Tennessee is sort of a funny shaped state. North to South, it is only 116 miles, while East to West it stretches 482 miles. Tennessee has three major cities, Knoxville in the East, Nashville in the Middle, and Memphis in the West. Since a great deal of the traffic through Tennessee is along Interstate 40, these three cities are the hubs for their areas. About 80 miles East of Nashville, and about 100 miles West of Knoxville is my hometown of Cookeville, TN. Being on Interstate 40 helps Cookeville to be the jumping off point for people traveling along the Interstate.
But before the Interstate highway system existed, Cookeville was a stop along the railroad lines. Built in 1909 by the Tennessee Central Railway, Cookeville Depot was a stop for passenger trains for the area. Being rural at that time, having the train depot here helped businesses and people arrive and stay in Cookeville. Farmers that needed to transport their crops to large markets in Nashville and Knoxville used the trains as a lifeline for their families.
Though it was difficult for the rail tracks to be constructed on the uneven terrain, by the 1870’s Tennessee Pacific Railroad had connected Lebanon TN and Nashville TN. Politicians and other interested people believed the railways should be extended eastward to Cookeville and beyond. The Caney Fork River caused problems for the early builders but they added trestles to cross the river at several locations.
By connecting the areas of Middle Tennessee to the Illinois Central Tracks in Hopkinsville, KY travelers could enjoy 10-hour passenger train rides as far away as Minnesota. Just as with many of the earlier means of travel, as bus lines and automobiles became more popular in the area, the passenger train traffic died out. The last passenger train for that era left Cookeville in 1955.
Having the railroad running through Cookeville, helped land values to rise. Growth that developed during the early 1900’s led Cookeville to be the Hub of the Upper Cumberland that it is today. With transportation easily accessible in Cookeville, Dixie College (Later Tennessee Polytechnic Institute and Currently Tennessee Technological University) was established. Students have traveled from all over the world to study Engineering at Tennessee Technological University.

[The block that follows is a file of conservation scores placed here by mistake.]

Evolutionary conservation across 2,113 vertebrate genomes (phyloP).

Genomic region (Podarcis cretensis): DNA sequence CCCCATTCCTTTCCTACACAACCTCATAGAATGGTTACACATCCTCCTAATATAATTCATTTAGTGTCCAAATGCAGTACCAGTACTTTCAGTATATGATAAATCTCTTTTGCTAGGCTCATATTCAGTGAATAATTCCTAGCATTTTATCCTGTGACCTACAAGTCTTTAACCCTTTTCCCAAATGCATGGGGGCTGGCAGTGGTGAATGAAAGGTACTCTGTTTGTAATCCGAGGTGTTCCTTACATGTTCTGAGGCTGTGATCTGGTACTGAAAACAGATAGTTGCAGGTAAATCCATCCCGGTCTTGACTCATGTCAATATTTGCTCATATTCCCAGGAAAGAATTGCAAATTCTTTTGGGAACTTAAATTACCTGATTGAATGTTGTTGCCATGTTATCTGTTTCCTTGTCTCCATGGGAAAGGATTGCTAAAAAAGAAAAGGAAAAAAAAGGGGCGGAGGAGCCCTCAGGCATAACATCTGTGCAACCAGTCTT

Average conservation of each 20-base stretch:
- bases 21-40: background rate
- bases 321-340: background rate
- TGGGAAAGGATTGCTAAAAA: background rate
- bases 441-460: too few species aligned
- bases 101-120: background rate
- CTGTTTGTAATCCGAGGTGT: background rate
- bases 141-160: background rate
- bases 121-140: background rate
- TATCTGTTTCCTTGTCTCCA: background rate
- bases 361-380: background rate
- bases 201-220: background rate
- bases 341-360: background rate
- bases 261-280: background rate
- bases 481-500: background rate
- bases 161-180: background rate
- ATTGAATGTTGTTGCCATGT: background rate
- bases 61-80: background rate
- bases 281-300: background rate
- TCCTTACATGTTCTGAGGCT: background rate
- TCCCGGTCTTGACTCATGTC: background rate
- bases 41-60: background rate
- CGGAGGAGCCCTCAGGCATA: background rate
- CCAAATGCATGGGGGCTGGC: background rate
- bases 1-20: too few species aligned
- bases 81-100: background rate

The Cookeville Depot has been restored and is currently a museum. Freight trains travel through Cookeville several times per week. For special events, passenger trains run from Cookeville to Algood TN, Cookeville to Lebanon TN, and Cookeville to Nashville TN but these are for amusement rather than actual train travel.
The Depot Museum has been restored on the outside and inside as a monument to its historical value of this area. Inside wax figures wear costumes to emulate people who waited for the trains in years gone by. The bay window office area person was tasked to watch the tracks and secure tickets. Many items in the bay window office area are authentic items used in that time frame. A 1913 Baldwin engine, freight car, and caboose are on display.
The model train set in the main room of the Depot is a mini-replica of the Cookeville Square during its heyday. Christmas decorating and special events are highlighted yearly at the station.
Though the Interstate Highway shifted the larger portion of businesses to the South of town to be more accessible to automobile travelers, the Downtown area is being preserved and restored to keep the quaint feelings of days gone by for generations to come.
Cookeville TN is gaining some notoriety now as being in the path of the eclipse in August 2017. We are expecting a record number of people to visit the Tennessee Technological University campus for events leading up to the actual eclipse. This is an exciting time for Middle Tennessee.
Darlene R League has lived in Putnam County Tennessee her entire life. She currently works one block North of the Cookeville Depot Museum at the Cookeville Gas Department as a Geographical Information Systems Specialist. She has been a freelance writer for many years and has been published in the Herald-Citizen area newspaper. She lives with her husband William, her cat Missy, and her dog Rouge.